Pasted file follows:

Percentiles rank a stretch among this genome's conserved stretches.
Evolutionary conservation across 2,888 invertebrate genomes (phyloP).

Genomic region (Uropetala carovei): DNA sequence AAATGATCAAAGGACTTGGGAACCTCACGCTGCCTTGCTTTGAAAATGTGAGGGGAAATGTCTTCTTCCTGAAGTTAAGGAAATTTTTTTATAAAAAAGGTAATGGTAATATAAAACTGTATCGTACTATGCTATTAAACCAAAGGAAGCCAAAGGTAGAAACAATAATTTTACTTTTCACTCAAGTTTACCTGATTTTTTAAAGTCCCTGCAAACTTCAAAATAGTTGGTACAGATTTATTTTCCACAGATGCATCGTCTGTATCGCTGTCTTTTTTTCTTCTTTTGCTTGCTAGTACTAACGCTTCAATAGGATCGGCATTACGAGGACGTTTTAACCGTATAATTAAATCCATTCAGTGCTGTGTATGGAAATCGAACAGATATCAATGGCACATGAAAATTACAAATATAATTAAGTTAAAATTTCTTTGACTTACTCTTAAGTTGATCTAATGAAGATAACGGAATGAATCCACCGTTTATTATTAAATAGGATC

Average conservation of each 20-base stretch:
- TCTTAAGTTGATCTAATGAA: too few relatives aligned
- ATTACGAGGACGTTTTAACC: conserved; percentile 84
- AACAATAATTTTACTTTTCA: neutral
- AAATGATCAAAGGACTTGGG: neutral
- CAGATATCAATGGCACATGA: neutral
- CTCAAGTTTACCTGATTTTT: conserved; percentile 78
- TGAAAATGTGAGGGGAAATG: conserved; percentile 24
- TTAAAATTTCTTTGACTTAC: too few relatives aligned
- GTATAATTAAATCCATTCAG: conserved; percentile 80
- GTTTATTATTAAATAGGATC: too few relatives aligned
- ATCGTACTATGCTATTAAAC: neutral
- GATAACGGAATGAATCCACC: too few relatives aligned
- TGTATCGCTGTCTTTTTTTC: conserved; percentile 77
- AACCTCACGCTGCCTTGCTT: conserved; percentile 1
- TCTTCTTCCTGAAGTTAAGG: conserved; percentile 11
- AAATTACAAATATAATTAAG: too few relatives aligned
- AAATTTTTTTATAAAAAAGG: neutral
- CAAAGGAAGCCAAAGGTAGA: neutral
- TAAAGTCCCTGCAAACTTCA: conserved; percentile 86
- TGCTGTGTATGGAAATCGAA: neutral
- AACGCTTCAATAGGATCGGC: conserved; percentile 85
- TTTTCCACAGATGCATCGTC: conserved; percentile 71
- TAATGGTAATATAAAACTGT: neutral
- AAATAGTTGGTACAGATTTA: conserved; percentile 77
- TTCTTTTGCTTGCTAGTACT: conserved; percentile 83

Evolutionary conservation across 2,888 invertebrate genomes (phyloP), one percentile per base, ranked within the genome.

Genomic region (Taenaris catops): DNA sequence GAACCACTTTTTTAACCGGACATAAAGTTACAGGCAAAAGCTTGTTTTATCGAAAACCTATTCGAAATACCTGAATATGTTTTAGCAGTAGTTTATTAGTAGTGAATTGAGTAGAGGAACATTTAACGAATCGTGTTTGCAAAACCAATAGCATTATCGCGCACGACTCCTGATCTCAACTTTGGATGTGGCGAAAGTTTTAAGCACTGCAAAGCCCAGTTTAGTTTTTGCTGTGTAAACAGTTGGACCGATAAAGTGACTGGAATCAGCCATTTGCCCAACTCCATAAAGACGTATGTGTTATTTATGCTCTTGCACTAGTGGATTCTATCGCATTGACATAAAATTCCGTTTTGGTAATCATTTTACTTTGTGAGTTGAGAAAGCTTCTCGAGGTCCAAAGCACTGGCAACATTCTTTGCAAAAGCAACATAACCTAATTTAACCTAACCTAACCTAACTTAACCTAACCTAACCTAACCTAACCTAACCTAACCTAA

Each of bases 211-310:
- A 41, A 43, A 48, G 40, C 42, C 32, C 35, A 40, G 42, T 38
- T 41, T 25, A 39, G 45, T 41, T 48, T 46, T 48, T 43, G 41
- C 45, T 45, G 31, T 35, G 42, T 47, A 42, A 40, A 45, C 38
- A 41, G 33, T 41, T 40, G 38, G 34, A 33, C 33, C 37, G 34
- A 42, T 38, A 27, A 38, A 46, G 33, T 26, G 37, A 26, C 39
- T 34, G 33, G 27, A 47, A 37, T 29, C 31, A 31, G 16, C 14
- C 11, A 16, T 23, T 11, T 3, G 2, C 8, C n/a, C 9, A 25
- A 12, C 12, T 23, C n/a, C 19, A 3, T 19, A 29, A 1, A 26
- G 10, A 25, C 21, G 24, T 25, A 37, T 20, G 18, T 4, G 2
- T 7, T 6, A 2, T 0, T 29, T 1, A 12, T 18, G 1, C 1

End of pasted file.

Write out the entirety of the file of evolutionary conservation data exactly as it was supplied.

Percentiles rank a stretch among this genome's conserved stretches.
Evolutionary conservation across 2,888 invertebrate genomes (phyloP).

Genomic region (Uropetala carovei): DNA sequence AAATGATCAAAGGACTTGGGAACCTCACGCTGCCTTGCTTTGAAAATGTGAGGGGAAATGTCTTCTTCCTGAAGTTAAGGAAATTTTTTTATAAAAAAGGTAATGGTAATATAAAACTGTATCGTACTATGCTATTAAACCAAAGGAAGCCAAAGGTAGAAACAATAATTTTACTTTTCACTCAAGTTTACCTGATTTTTTAAAGTCCCTGCAAACTTCAAAATAGTTGGTACAGATTTATTTTCCACAGATGCATCGTCTGTATCGCTGTCTTTTTTTCTTCTTTTGCTTGCTAGTACTAACGCTTCAATAGGATCGGCATTACGAGGACGTTTTAACCGTATAATTAAATCCATTCAGTGCTGTGTATGGAAATCGAACAGATATCAATGGCACATGAAAATTACAAATATAATTAAGTTAAAATTTCTTTGACTTACTCTTAAGTTGATCTAATGAAGATAACGGAATGAATCCACCGTTTATTATTAAATAGGATC

Average conservation of each 20-base stretch:
- TCTTAAGTTGATCTAATGAA: too few relatives aligned
- ATTACGAGGACGTTTTAACC: conserved; percentile 84
- AACAATAATTTTACTTTTCA: neutral
- AAATGATCAAAGGACTTGGG: neutral
- CAGATATCAATGGCACATGA: neutral
- CTCAAGTTTACCTGATTTTT: conserved; percentile 78
- TGAAAATGTGAGGGGAAATG: conserved; percentile 24
- TTAAAATTTCTTTGACTTAC: too few relatives aligned
- GTATAATTAAATCCATTCAG: conserved; percentile 80
- GTTTATTATTAAATAGGATC: too few relatives aligned
- ATCGTACTATGCTATTAAAC: neutral
- GATAACGGAATGAATCCACC: too few relatives aligned
- TGTATCGCTGTCTTTTTTTC: conserved; percentile 77
- AACCTCACGCTGCCTTGCTT: conserved; percentile 1
- TCTTCTTCCTGAAGTTAAGG: conserved; percentile 11
- AAATTACAAATATAATTAAG: too few relatives aligned
- AAATTTTTTTATAAAAAAGG: neutral
- CAAAGGAAGCCAAAGGTAGA: neutral
- TAAAGTCCCTGCAAACTTCA: conserved; percentile 86
- TGCTGTGTATGGAAATCGAA: neutral
- AACGCTTCAATAGGATCGGC: conserved; percentile 85
- TTTTCCACAGATGCATCGTC: conserved; percentile 71
- TAATGGTAATATAAAACTGT: neutral
- AAATAGTTGGTACAGATTTA: conserved; percentile 77
- TTCTTTTGCTTGCTAGTACT: conserved; percentile 83

Evolutionary conservation across 2,888 invertebrate genomes (phyloP), one percentile per base, ranked within the genome.

Genomic region (Taenaris catops): DNA sequence GAACCACTTTTTTAACCGGACATAAAGTTACAGGCAAAAGCTTGTTTTATCGAAAACCTATTCGAAATACCTGAATATGTTTTAGCAGTAGTTTATTAGTAGTGAATTGAGTAGAGGAACATTTAACGAATCGTGTTTGCAAAACCAATAGCATTATCGCGCACGACTCCTGATCTCAACTTTGGATGTGGCGAAAGTTTTAAGCACTGCAAAGCCCAGTTTAGTTTTTGCTGTGTAAACAGTTGGACCGATAAAGTGACTGGAATCAGCCATTTGCCCAACTCCATAAAGACGTATGTGTTATTTATGCTCTTGCACTAGTGGATTCTATCGCATTGACATAAAATTCCGTTTTGGTAATCATTTTACTTTGTGAGTTGAGAAAGCTTCTCGAGGTCCAAAGCACTGGCAACATTCTTTGCAAAAGCAACATAACCTAATTTAACCTAACCTAACCTAACTTAACCTAACCTAACCTAACCTAACCTAACCTAACCTAA

Each of bases 211-310:
- A 41, A 43, A 48, G 40, C 42, C 32, C 35, A 40, G 42, T 38
- T 41, T 25, A 39, G 45, T 41, T 48, T 46, T 48, T 43, G 41
- C 45, T 45, G 31, T 35, G 42, T 47, A 42, A 40, A 45, C 38
- A 41, G 33, T 41, T 40, G 38, G 34, A 33, C 33, C 37, G 34
- A 42, T 38, A 27, A 38, A 46, G 33, T 26, G 37, A 26, C 39
- T 34, G 33, G 27, A 47, A 37, T 29, C 31, A 31, G 16, C 14
- C 11, A 16, T 23, T 11, T 3, G 2, C 8, C n/a, C 9, A 25
- A 12, C 12, T 23, C n/a, C 19, A 3, T 19, A 29, A 1, A 26
- G 10, A 25, C 21, G 24, T 25, A 37, T 20, G 18, T 4, G 2
- T 7, T 6, A 2, T 0, T 29, T 1, A 12, T 18, G 1, C 1